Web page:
• What’s Next? – Murray State finishes the regular season this week with two challenging road games. First is a rematch at Tennessee State on Thursday (8:00 PM ET, ESPNU) against the only team it has lost to this season. Then the Racers travel to Tennessee Tech on Saturday (8:30 PM ET) against the team ranked fourth in the OVC. Both are losable games, but Murray should win if it can play at the level it has over the past week and a half.

Syracuse Orange

  • Trending EVEN Because… – The Orange avoided a bad loss by escaping Rutgers with a 10-point win on Sunday. Syracuse (27-1, 14-1 Big East) remains a lock for a #1 seed in the NCAA Tournament as long as it doesn’t suffer a losing streak down the stretch.
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Big East Morning Five: 02.21.12 Edition

Posted by Patrick Prendergast on February 21st, 2012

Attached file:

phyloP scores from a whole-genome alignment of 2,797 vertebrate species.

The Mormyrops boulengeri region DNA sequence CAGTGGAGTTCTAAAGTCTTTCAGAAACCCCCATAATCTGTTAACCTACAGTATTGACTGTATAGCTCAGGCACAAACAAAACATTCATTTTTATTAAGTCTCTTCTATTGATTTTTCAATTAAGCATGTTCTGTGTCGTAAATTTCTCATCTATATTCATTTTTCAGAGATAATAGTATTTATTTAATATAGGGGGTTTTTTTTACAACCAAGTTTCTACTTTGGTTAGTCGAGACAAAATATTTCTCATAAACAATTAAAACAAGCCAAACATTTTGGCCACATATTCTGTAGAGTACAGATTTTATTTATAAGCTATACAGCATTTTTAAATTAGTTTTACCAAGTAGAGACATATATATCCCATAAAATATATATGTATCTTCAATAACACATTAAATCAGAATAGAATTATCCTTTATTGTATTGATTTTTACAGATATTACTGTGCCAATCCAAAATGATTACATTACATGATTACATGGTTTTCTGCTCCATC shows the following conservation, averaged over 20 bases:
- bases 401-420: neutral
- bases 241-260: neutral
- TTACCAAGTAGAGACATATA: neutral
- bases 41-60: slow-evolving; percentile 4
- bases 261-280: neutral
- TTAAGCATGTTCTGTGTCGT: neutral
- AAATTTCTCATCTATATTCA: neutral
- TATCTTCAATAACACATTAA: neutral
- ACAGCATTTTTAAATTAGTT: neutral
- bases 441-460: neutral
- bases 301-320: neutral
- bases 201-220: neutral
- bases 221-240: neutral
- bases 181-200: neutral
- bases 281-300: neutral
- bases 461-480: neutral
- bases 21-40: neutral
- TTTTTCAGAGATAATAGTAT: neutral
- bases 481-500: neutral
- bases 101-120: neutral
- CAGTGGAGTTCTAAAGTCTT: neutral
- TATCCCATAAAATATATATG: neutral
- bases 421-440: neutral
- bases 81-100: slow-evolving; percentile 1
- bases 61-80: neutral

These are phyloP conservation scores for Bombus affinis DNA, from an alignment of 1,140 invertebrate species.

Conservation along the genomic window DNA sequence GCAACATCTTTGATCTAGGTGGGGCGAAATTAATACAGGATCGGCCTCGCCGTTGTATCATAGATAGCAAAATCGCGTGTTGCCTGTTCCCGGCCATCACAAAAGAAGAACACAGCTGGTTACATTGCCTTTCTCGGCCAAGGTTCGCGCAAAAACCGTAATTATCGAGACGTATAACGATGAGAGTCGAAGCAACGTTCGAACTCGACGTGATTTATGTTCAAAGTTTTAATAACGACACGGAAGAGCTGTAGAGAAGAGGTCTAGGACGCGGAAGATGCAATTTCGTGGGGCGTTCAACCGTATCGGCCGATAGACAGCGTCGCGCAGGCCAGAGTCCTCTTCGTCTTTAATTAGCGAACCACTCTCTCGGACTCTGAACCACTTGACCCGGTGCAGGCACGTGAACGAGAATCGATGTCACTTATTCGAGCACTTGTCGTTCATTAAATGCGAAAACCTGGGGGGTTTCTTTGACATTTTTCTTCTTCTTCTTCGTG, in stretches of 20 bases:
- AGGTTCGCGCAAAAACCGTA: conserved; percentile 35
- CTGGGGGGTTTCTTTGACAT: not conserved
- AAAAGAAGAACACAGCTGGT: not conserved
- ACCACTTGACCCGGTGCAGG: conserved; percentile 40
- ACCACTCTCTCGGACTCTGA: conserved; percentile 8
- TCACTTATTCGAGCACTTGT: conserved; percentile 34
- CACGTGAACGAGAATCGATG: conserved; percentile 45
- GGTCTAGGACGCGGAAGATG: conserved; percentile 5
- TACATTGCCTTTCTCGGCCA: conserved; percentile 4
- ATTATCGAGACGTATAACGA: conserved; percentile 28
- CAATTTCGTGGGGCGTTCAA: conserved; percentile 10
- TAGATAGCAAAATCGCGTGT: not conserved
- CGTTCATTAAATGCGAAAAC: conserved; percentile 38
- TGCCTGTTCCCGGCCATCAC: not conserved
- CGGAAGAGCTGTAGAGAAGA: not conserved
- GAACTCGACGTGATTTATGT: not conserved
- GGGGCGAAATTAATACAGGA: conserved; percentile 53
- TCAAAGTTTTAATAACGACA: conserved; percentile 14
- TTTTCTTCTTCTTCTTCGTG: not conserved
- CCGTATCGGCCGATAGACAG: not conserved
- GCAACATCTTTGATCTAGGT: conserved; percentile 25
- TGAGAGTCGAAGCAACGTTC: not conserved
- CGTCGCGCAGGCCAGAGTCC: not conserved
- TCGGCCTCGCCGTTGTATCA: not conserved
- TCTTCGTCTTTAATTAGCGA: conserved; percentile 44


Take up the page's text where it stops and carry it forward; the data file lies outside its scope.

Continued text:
1. The ugly brawl between Cincinnati and Xavier that forced a premature stoppage to their annual meeting last December led to plenty of speculation about the future of the rivalry.  Now that the cooling off period has spanned a couple of months it appears the ‘Crosstown Shootout’ will resume next season without pause.  While nothing has been finalized, there was indication from both schools yesterday that the game will happen.  Cincinnati president Greg Williams said, “Every indication is that we are going to play next year. We’re looking at it. [Xavier University president] Father Graham and I have talked about it a number of times.”  Xavier athletic director Mike Bobinski shared a similar sentiment, “Absolutely, we would like to see the game continue for the good of both institutions, college basketball, the city, all of the above. We all agree we’ve got work to do to put a different feel and flavor to the thing, but it’s worth doing so. Those conversations are yet to come.”  As far as the reference to ‘a different feel’ there has been talk about having the game played at a neutral site but neither school appears to be in favor of the suggestion.  A starting point might be a media gag order on the players threatening suspension if they discuss anything about the game or their opponent.  Tensions piqued a bit higher leading up to this season’s contest when Cincinnati’s Sean Kilpatrick provided some bulletin board material in a radio interview by saying Xavier’s star guard Tu Holloway would not start for the Bearcats.